Will University of Latvia's Torņakalns campus benefit the area?

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The University of Latvia (LU) will expand its Academic Center in Torņakalns in the next four years. The House of Nature and House of Sciences will be accompanied by the Houses of Letters, Technology, Health, Sports, and Students. Will the Academic Center be able to make a strong push for the development of Torņakalns? Latvian Radio explored the matter on December 21.

The development of the LU Academic Center in Torņakalns began 10 years ago, when a contract for the construction of the House of Nature was signed. The House of Sciences was then built. Over the next four years, LU intends to double the development speed in terms of both the number of buildings and the level of investment. The rector of LU, Indriķis Muižnieks, said that the idea of setting up an academic center was old.

"A new place for university has been sought since the 1970s because of the fragmented, old, unsuitable buildings. It was clear at the time that this could not last for long. The Polytechnic Institute, now Rīga Technical University, found a place in Ķīpsala. The search for LU was extensive and varied, from Kleisti to Rumbula," said Muižnieks.

"Torņakalns proved optimal in this respect, because it is actually the center of Rīga, also thinking about the development of Rail Baltica, which was already highlighted at the time. A particularly convenient connection will be the pedestrian and cycling bridge with the Rīga Central Station. Literally a five-minute walk. There are opportunities to use the Tornakalns station in the future. Similarly, close proximity to the Latvian National Library building is important," said Muižnieks.

Next year, the House of Letters is scheduled to be unveiled in Torņakalns. Some of the old LU buildings will be rented out, some sold.

How could the Academic Center affect Torņakalns?

City planner Nils Balgalis said that the creation of campus towns on urban outskirts is a common practice in many parts of Europe, but there are a number of prerequisites that their presence in a given neighborhood would also benefit or be a significant development push. Buildings in a neighborhood are not enough to achieve this. Balgalis recalled the promises when the construction of the National Library of Latvia was planned.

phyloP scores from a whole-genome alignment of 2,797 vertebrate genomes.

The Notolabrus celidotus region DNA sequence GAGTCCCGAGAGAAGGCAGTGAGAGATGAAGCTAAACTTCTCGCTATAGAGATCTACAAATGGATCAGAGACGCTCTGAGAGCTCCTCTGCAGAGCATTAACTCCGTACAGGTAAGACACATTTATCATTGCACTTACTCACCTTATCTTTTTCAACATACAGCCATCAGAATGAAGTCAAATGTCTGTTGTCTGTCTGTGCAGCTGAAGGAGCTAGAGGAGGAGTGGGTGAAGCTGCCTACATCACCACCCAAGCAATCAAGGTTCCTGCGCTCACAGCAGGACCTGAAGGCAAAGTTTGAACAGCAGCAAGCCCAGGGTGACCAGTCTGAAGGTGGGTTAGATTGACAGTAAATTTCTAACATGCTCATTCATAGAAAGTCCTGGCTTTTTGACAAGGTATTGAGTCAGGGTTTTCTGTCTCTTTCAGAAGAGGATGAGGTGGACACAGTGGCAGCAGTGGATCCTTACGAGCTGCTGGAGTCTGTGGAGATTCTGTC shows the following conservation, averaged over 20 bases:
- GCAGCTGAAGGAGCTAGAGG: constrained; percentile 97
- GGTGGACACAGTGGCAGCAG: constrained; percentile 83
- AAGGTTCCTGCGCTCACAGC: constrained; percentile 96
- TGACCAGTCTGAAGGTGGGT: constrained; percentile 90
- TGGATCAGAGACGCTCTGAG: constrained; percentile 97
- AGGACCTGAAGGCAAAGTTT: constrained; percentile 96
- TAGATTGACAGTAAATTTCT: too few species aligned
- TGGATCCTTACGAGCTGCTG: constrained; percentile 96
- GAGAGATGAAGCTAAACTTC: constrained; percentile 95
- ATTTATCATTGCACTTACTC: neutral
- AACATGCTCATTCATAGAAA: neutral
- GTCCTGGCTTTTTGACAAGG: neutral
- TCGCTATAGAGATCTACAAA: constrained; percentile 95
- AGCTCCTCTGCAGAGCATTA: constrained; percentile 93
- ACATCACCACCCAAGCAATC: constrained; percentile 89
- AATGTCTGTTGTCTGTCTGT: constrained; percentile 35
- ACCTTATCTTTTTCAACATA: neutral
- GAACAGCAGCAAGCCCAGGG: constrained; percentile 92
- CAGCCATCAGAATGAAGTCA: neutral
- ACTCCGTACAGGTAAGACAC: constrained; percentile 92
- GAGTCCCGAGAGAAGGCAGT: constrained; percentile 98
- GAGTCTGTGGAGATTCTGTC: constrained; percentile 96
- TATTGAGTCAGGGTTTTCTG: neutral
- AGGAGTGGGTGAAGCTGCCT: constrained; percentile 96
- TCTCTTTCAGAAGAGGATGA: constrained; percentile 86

"The library will give us a big push for the development of the left coast. Real estate prices will rise. It should be understood that these impulses arise not only by building an object but by establishing good public outdoor and convenient transport connections. And this is a homework that hasn't been completed entirely in the case of the library. And from that, we will have to learn that, in addition to building a university, we need to focus on convenient connections for public transport and a public outdoors that is lovely, walkable, and compatible. Then it all works well. One anchor object, if it is not supported by investment, will not work so well," said Balgalis.

Market analyst Ksenija Ijevleva of the estate agency Latio is of a similar opinion. She said the National Library of Latvia is an excellent example to mention in order to avoid errors in the future. She said that a new layer of people could come to Torņakalns in the future.

“We already have neighborhoods in Rīga that change their social and cultural importance, and Torņakalns could certainly be one of those neighborhoods. For example, Āgenskalns, which is also a historic district, but we saw how it developed in recent years, attracted young people, and real estate prices soared. And I think Thornakalna could have such a bright future,” Ijevleva said, adding that it is on condition that not only the university's Academic Center will be developed, but also the surrounding infrastructure.

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